“If we do not redress the impression that students are not welcome then we will see further reductions from other countries”
During the second reading of the bill, which Professor Robert Winston called “pretty cruel”, Lord Bilimoria, Chairman of Cobra Beer, blasted Prime Minister Cameron’s “madcap immigration cap”.
He argued that Britain is “sending out the wrong messages” by not excluding international student numbers from immigration figures like its competitors Canada, Australia and the US.
He cited findings that non-EU student numbers in the UK fell for the first time last year, with a 25% drop in Indian student enrolments.
Lord Clement-Jones, Liberal Democrat spokesman for Culture, Media and Sport, warned that “If we do not redress the impression that students are not welcome then we will see further reductions from other countries,” adding that international students in higher education contributed over £10 billion to the UK economy in 2011-12.
A recent NUS International survey of over 3,000 non-EU students’ perceptions of the bill, in which 51% of respondents said they felt that the UK is unwelcoming towards international students, was cited several times during the debate.
Almost three quarters of survey respondents said that the annual £150 NHS levy would make it difficult or impossible for them to study in the UK.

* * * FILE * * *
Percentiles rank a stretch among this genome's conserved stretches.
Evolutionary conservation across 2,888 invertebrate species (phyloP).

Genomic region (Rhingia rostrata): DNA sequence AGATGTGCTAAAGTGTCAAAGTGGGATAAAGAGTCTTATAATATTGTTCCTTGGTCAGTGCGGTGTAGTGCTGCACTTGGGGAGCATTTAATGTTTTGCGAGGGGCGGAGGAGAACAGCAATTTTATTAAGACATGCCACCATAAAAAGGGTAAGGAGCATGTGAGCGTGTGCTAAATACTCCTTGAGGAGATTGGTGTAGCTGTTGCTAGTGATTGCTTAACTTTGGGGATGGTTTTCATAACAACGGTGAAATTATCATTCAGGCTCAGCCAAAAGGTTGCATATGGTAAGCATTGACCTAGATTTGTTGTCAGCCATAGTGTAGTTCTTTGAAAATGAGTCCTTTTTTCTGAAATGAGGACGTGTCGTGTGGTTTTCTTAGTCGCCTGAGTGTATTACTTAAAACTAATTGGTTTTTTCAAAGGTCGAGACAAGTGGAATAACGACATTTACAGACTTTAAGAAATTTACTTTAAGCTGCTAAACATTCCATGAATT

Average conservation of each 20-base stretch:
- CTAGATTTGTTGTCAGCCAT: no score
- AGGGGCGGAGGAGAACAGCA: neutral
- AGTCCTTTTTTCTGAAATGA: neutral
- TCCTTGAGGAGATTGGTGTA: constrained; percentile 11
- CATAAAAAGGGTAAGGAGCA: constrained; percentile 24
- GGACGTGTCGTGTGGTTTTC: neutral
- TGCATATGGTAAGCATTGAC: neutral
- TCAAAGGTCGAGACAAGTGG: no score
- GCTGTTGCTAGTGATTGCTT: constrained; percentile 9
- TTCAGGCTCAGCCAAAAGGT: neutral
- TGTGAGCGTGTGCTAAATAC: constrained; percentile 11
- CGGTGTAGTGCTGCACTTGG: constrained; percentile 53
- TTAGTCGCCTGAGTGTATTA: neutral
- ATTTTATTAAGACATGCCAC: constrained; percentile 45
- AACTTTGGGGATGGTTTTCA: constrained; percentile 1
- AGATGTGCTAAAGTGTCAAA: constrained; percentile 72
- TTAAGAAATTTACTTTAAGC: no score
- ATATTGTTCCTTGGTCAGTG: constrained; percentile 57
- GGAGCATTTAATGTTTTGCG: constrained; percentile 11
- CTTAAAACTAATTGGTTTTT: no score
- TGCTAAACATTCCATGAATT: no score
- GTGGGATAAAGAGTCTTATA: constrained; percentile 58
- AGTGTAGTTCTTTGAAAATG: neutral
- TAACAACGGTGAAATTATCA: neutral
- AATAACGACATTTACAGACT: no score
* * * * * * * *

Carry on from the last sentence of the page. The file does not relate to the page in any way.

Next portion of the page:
Lord Taylor of Holbeach, the Conservative minister who moved the bill, rebuffed these claims, arguing that the levy added only 1% to the overall cost of studying in the UK.
Summing up, the Lord Minister noted that students attending Harvard in the US would pay $958 per year to access basic health services, or a further $2,190 for a more comprehensive plan, compared to £450 for NHS coverage over a three year degree.
However, Lord Bilimoria claimed the fees would deter prospective students as “the perception, unfortunately, is the reality”.
“Landlords will be discouraged from letting accommodation to international students and staff, and they will be relegated to the back of the queue”
Proposed landlord checks on migrants’ legal status also came under fire. Lord Clement-Jones contended that “Landlords will be discouraged from letting accommodation to international students and staff, and they will be relegated to the back of the queue in the search for accommodation”.
Lord Bilimoria offered a series of recommendations including scrapping the NHS levy and landlord checks; excluding students from immigrant figures; introducing a system in which everyone’s passports are scanned in and out of the country; and reintroducing the post-study work visa.